Using Web Queries

Web Queries were introduced in Excel 97 and have been enhanced in each subsequent version of Excel. They enable you to retrieve a single table of information from a web page, with options to automatically refresh the data each time the workbook is opened, or at frequent intervals.

One of the problems with Web Queries is that Excel uses the thousands and decimal separators specified in the Windows Regional Settings when attempting to recognize numbers in the page. If the exchange rate web page were retrieved in many European countries, the period would be treated as a thousands separator, not a decimal separator, resulting in exchange rates that are many times too large. In Excel 2002, Microsoft added three properties to the Application object to temporarily override the settings used when recognizing numbers:

□ Application.DecimalSeparator — The character to use for the decimal separator

□ Application.ThousandsSeparator — The same for the thousands separator

□ Application.UseSystemSeparators — Whether to use the Windows separators or Excel's

Using these properties, you can set Excel's separators to match those on the web page, perform the query, and then set them back again. Web Queries could not be used reliably in versions prior to Excel 2002 in countries that used non-U.S. decimal and thousands separators. If you want to use the Web Query's automatic refreshing options, you have to set these separators in the BeforeRefresh event, and set them back in the AfterRefresh event. This requires advanced VBA techniques, using class modules to trap events, as discussed in Chapter 16.

In this case, you can retrieve just the table of exchange rates, using the following code to create and execute a new Web Query. In practice, it's easiest to use the macro recorder to ensure the selections are correct:

'Retrieve USD exchange rates using a Web Query Sub GetRatesWithWebQuery()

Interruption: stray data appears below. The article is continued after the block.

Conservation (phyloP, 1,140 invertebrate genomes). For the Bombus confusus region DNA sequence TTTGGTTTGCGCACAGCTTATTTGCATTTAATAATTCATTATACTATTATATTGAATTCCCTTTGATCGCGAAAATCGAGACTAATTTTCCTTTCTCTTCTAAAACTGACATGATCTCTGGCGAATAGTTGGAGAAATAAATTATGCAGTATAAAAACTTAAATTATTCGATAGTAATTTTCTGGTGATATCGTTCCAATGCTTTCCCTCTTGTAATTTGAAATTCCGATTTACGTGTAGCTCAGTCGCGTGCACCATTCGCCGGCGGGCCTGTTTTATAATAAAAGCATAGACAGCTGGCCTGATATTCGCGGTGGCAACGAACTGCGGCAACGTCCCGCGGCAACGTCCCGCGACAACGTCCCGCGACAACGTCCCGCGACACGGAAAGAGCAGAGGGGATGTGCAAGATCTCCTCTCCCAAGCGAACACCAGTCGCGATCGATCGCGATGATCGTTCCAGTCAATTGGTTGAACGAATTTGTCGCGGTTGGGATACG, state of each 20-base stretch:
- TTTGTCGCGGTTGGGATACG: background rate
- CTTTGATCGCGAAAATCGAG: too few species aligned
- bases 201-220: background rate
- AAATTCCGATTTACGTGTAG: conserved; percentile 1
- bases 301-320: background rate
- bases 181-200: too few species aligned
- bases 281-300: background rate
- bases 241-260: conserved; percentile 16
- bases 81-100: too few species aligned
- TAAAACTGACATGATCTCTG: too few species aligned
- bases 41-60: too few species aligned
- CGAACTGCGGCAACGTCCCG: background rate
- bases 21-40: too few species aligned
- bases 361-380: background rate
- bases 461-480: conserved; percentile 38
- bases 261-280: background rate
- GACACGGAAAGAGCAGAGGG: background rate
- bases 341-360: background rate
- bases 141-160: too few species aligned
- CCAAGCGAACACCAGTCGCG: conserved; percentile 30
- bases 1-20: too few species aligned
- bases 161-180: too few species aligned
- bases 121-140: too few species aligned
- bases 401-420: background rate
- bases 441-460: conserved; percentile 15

Dim oBk As Workbook Dim oQT As QueryTable

'Store the current settings of Excel's number formatting Dim sDecimal As String Dim sThousand As String Dim bUseSystem As Boolean

'Create a new workbook Set oBk = Workbooks.Add

'Create a query table to download USD rates With oBk.Worksheets(l)

Connection:="URL;http://www.x-rates.com/d/USD/table.html", Destination:=.Range("A1"))

End With

'Set the QueryTable's properties With oQT

'State that we're selecting a specific table .WebSelectionType = xlSpecifiedTables

'Import the 14th table on the page .WebTables = "14"

'Ignore the web page's formatting .WebFormatting = xlWebFormattingNone

'Do not try to recognize dates .WebDisableDateRecognition = True

'Don't automatically refresh the query each time the file is opened .RefreshOnFileOpen = False

'Waiting for the query to complete before continuing .BackgroundQuery = True

'Save the query data with the workbook .SaveData = True

'Adjust column widths to autofit new data

.AdjustColumnWidth = True End With

With Application

'Remember Excel's current number format settings sDecimal = .DecimalSeparator sThousand = .ThousandsSeparator bUseSystem = .UseSystemSeparators

'Set Excel's separators to match those of the web site .DecimalSeparator = "." .ThousandsSeparator = "," .UseSystemSeparators = True

'Ignore any errors raised by the query failing On Error Resume Next

'Perform the query, waiting for it to complete oQT.Refresh BackgroundQuery:=False

'Reset Excel's number format settings .DecimalSeparator = sDecimal .ThousandsSeparator = sThousand .UseSystemSeparators = bUseSystem End With

End Sub

The .WebTables = "14" line in this example tells Excel that you want the 14th table on the page. Literally, this is the 14th occurrence of a <TABLE> tag in the source HTML for the page.

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